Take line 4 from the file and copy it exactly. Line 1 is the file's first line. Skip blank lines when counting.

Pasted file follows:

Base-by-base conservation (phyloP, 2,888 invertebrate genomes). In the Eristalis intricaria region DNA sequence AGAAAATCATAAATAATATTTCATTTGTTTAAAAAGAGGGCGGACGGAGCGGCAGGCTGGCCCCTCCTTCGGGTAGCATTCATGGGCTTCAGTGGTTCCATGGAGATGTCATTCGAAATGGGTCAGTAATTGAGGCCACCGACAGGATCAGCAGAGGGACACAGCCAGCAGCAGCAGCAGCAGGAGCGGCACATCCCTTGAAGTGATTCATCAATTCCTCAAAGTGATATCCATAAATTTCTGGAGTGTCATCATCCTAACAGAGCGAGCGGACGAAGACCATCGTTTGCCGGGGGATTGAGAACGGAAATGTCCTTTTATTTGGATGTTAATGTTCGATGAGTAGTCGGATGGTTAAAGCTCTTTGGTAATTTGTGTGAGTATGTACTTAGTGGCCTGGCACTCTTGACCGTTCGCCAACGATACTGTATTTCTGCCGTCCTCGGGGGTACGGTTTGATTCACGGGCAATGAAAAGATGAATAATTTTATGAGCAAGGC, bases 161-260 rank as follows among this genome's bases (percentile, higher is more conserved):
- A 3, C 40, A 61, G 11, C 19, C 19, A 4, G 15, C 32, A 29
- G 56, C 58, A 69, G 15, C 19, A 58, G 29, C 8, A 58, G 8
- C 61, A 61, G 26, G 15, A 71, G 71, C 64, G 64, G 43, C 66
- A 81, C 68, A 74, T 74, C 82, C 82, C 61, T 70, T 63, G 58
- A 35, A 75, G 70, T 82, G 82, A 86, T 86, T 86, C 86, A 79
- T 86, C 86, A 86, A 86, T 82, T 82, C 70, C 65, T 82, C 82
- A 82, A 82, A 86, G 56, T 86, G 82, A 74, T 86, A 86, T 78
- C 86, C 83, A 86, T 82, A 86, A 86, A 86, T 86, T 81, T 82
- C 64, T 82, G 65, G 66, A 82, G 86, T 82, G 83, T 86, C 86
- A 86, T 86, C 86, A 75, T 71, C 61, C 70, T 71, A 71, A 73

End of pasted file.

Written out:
- C 61, A 61, G 26, G 15, A 71, G 71, C 64, G 64, G 43, C 66